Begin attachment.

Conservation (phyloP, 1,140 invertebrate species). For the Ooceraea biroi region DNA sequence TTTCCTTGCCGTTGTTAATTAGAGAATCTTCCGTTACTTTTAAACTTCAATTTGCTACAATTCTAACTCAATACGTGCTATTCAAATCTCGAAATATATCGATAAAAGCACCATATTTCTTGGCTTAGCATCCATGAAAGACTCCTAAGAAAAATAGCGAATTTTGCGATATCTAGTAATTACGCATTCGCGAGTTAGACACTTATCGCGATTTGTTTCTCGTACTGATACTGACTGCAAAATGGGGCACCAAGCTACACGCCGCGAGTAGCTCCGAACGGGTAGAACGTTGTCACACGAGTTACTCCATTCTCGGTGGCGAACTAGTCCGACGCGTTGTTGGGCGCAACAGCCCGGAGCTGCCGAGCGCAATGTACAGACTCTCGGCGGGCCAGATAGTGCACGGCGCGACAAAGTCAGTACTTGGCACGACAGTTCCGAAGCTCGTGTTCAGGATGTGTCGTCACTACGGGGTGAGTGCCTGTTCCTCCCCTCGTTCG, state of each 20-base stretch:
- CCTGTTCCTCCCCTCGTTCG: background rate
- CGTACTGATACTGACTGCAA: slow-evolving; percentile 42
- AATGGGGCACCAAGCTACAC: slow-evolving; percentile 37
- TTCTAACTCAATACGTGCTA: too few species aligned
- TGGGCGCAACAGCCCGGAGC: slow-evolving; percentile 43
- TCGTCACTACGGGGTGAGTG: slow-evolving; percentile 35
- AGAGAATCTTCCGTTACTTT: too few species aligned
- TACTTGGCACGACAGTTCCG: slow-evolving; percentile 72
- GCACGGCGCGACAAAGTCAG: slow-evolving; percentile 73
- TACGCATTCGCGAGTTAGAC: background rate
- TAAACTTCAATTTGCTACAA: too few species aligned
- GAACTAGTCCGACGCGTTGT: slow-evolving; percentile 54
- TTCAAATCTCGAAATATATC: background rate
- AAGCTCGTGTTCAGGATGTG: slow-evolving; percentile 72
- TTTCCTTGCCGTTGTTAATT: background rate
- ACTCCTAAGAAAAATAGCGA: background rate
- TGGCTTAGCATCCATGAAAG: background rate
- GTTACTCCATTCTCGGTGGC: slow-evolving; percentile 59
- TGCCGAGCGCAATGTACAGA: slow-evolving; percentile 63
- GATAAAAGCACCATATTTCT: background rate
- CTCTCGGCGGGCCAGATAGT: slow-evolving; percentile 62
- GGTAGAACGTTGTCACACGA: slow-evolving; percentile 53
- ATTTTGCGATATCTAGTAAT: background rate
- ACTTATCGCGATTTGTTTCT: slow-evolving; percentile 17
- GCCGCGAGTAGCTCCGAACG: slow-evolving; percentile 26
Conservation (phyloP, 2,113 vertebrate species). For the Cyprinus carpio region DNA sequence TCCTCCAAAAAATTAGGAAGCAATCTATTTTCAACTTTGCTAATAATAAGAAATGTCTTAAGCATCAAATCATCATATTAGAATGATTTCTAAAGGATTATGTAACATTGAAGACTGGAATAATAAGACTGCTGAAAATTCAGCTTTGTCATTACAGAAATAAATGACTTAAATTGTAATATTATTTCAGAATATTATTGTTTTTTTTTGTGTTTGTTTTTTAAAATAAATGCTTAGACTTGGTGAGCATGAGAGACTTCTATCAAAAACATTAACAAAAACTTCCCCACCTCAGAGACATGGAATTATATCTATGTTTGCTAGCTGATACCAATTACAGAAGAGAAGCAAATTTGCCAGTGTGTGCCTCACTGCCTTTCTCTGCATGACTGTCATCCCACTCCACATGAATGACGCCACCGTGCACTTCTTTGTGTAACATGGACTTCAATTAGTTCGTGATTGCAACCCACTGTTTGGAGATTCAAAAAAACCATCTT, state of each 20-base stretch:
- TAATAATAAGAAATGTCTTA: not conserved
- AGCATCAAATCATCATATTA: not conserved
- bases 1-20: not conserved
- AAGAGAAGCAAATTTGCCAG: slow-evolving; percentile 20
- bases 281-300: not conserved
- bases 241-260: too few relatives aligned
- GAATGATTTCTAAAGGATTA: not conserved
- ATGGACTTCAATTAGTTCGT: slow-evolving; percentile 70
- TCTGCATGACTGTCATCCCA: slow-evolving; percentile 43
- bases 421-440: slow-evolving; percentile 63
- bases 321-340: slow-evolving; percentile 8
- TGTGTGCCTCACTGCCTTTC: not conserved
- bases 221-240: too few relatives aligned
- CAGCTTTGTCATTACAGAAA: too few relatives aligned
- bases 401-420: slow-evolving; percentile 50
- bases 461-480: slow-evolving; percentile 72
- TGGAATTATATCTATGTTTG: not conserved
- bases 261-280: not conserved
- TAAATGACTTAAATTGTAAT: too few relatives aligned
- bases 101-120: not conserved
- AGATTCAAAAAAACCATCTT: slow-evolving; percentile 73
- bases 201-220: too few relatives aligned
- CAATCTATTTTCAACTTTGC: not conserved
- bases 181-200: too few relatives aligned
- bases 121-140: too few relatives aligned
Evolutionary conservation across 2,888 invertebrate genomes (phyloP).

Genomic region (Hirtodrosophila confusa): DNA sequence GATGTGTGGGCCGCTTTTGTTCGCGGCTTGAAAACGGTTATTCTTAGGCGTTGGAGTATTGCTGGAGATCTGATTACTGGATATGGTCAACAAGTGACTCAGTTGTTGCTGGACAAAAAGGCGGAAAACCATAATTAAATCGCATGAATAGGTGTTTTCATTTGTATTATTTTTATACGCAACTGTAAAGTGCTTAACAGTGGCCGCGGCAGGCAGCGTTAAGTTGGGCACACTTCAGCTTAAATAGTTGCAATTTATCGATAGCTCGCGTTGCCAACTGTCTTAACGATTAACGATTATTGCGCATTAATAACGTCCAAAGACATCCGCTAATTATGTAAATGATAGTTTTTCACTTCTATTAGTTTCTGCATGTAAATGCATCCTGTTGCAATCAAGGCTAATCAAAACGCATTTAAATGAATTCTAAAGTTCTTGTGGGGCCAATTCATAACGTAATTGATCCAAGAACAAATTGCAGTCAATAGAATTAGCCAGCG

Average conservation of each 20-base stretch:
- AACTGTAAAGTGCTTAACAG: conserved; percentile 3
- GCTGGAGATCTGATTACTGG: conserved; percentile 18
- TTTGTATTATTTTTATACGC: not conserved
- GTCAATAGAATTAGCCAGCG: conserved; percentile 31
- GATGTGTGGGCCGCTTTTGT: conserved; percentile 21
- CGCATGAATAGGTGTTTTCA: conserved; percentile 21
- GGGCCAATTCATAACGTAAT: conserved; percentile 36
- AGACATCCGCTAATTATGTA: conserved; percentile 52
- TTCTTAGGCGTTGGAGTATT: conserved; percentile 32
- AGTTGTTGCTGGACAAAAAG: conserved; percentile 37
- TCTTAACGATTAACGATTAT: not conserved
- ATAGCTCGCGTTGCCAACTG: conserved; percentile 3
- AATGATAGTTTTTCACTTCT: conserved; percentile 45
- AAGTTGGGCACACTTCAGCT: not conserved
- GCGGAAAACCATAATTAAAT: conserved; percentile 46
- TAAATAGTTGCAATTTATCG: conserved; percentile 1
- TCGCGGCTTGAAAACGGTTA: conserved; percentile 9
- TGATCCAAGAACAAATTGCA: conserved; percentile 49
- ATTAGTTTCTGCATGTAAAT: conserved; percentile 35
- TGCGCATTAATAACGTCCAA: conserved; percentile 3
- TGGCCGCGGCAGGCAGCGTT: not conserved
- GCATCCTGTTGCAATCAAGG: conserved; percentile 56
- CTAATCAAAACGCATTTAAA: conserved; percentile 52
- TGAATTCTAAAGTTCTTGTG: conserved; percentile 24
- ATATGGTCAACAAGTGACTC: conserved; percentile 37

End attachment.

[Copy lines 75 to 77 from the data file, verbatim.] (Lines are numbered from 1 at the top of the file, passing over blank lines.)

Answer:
- TGCGCATTAATAACGTCCAA: conserved; percentile 3
- TGGCCGCGGCAGGCAGCGTT: not conserved
- GCATCCTGTTGCAATCAAGG: conserved; percentile 56